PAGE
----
Gutierrez: I’m not embarrassing you—

Weinstein: Just walk—

Gutierrez: It’s just that I don’t feel comfortable.

Weinstein: Honey, don’t have a fight with me in the hallway.

Gutierrez: It’s not nothing, it’s—

Weinstein: Please. I’m not gonna do anything. I swear on my children. Please come in. On everything. I’m a famous guy.

Gutierrez: I’m—I’m feeling very uncomfortable right now.

Weinstein: Please come in. And one minute. And if you wanna leave when the guy comes with my jacket, you can go.

This is typical—not just of the stories told of Weinstein, but also, too often, of sexual scripts. Gutierrez was saying, again and again, that she was uncomfortable; Weinstein was, again and again, ignoring her. The aggressor, impatient, demanding, unwilling to hear protestations of discomfort. “Cat Person,” Kristen Roupenian’s short story, went viral in 2017 in part because it was a literary explanation of a phenomenon already familiar to so many people: comfort zones declared and ignored. Discomfort dismissed as a liability.

Consider, again, the allegations in the new Franco suit—the things Franco and his colleagues allegedly asked women to do in the name of artistry and art itself. Tither-Kaplan took a master class at Studio 4 on the filming of sex scenes—a class reportedly meant to serve as a pipeline for casting in Franco’s independent films. Here is one allegation Tither-Kaplan has made before, and made again in the suit: “During the making of an orgy scene for one of his films,” The New York Times reports, “Mr. Franco removed plastic guards that covered other actresses’ vaginas while he simulated oral sex on them.”

Franco’s attorney has disputed this claim as well, telling the Los Angeles Times in January 2018, “The allegations about the protective guards are not accurate.” But the allegations suggest a professional environment turned, in an instant, into another kind. They also suggest a kind of protection—a kind of comfort—for Franco and his partners. The suit refers to the “master class for sex scenes” that Tither-Kaplan took. Some people hearing her allegations might conclude, given that setting, that abuse isn’t really abuse, that simulated sex is meaningfully indistinguishable from the other kind.

That conclusion, however, would be wrong. Hollywood, for all its talk of movies and magic, is in the end a business like any other, its products created by workers engaged in acts of professionalism. (Indeed, as the Times journalist Jodi Kantor noted to Bob Woodward earlier this week, when Woodward asked, among other things, whether Weinstein’s alleged predations were a kind of “weird foreplay”: The allegations against Weinstein are, first and foremost, workplace violations—less about sex itself than about the squelching of opportunity, talent, and ambition.)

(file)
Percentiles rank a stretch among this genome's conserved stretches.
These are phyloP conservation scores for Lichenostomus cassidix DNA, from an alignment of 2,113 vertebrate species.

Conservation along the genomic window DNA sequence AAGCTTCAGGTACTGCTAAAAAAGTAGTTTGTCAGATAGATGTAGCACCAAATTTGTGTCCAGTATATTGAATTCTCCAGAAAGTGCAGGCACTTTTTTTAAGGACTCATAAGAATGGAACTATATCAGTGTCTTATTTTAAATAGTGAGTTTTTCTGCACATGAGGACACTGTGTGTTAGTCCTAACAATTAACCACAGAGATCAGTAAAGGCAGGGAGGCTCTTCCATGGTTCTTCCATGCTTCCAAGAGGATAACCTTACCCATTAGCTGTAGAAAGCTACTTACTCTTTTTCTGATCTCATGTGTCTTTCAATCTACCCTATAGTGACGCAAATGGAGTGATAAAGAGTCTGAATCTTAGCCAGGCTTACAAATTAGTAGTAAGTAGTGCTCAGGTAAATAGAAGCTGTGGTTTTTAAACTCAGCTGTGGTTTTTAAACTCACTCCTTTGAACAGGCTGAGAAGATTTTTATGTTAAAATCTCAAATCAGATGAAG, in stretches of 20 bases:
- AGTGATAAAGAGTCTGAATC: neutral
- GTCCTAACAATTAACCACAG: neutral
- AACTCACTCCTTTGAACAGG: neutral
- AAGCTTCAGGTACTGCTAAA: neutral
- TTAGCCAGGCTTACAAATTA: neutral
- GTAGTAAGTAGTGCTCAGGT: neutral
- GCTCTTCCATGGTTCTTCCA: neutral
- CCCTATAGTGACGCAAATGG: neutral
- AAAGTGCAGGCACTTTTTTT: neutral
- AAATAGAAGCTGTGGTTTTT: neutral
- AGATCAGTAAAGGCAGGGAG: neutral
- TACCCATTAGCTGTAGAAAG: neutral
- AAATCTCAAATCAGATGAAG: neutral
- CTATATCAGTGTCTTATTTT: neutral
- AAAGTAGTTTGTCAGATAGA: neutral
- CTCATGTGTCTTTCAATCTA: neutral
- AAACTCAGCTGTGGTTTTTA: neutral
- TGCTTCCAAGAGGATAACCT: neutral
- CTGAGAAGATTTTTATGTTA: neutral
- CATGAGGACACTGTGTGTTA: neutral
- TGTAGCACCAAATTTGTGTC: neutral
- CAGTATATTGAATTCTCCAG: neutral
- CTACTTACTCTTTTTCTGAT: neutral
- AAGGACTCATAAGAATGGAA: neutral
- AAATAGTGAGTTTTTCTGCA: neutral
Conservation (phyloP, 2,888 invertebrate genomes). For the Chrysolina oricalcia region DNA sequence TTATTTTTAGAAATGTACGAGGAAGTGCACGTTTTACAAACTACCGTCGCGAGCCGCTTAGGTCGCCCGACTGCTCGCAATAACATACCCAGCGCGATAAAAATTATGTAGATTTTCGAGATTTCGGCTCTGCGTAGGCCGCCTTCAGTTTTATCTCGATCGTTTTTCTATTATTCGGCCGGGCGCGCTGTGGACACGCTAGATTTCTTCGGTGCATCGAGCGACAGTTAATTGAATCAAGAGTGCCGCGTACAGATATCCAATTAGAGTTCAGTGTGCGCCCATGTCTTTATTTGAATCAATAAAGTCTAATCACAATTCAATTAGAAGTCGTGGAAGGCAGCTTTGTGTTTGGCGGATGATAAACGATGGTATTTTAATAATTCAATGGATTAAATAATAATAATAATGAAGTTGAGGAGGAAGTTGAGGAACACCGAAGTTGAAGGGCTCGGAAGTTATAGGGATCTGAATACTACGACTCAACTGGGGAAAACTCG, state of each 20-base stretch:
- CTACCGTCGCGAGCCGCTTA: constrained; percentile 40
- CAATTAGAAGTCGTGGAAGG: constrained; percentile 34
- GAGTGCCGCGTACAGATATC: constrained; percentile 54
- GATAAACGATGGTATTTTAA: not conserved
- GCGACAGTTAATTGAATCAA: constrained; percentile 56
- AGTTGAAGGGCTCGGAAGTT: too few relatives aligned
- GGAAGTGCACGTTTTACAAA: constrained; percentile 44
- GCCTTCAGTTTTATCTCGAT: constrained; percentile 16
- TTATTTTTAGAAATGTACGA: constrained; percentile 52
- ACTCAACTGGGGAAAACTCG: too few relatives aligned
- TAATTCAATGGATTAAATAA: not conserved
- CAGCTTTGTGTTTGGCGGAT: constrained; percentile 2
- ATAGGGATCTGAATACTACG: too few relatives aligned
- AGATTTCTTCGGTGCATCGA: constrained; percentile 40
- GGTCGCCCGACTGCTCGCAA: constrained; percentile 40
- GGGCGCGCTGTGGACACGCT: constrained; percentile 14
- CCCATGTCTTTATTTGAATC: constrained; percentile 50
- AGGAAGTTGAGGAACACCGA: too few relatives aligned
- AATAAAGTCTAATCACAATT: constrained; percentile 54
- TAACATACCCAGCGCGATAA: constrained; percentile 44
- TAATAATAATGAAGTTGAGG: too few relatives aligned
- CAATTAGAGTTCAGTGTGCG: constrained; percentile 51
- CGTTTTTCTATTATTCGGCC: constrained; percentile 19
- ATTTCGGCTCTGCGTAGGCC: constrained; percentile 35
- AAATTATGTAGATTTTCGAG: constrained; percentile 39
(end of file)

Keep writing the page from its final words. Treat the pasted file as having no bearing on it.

In Hollywood, many studios are taking steps to fight the very problems laid out in the Franco suit. Earlier this year, my colleague Kate Julian reported on efforts to make the filming of sex scenes more comfortable for the actors involved in them—on the set of HBO’s The Deuce, a show exploring sex work in the Times Square of the 1970s (a show, it should be noted, starring Franco). “For the moment, at least,” Julian wrote, “HBO seems intent on finding a way to make sex safe for the small screen, and the small screen safe for sex.”

The women who are suing Franco are doing so, they say, because that system failed. They are alleging that their comfort, in a professional environment, was deemed inconvenient. Their story is so specific; their story is so common. It is notable that, often, stories of sexual harassment and abuse are dismissed on the grounds that the people who tell them are overreaching. They were merely made uncomfortable, the dismissers say. What’s the big deal? Why such prudery? It is notable as well that the #MeToo movement at large has often been challenged on the grounds of discomfort—not the discomfort of the people who have claimed abuse, but rather the discomfort of everyone else. “More men are uncomfortable interacting with women at work since #MeToo, study says,” went a May 2019 headline. Whose comfort matters? Whose is expendable? Those are the questions at play—in the Franco case, and beyond. The answers are rarely encouraging.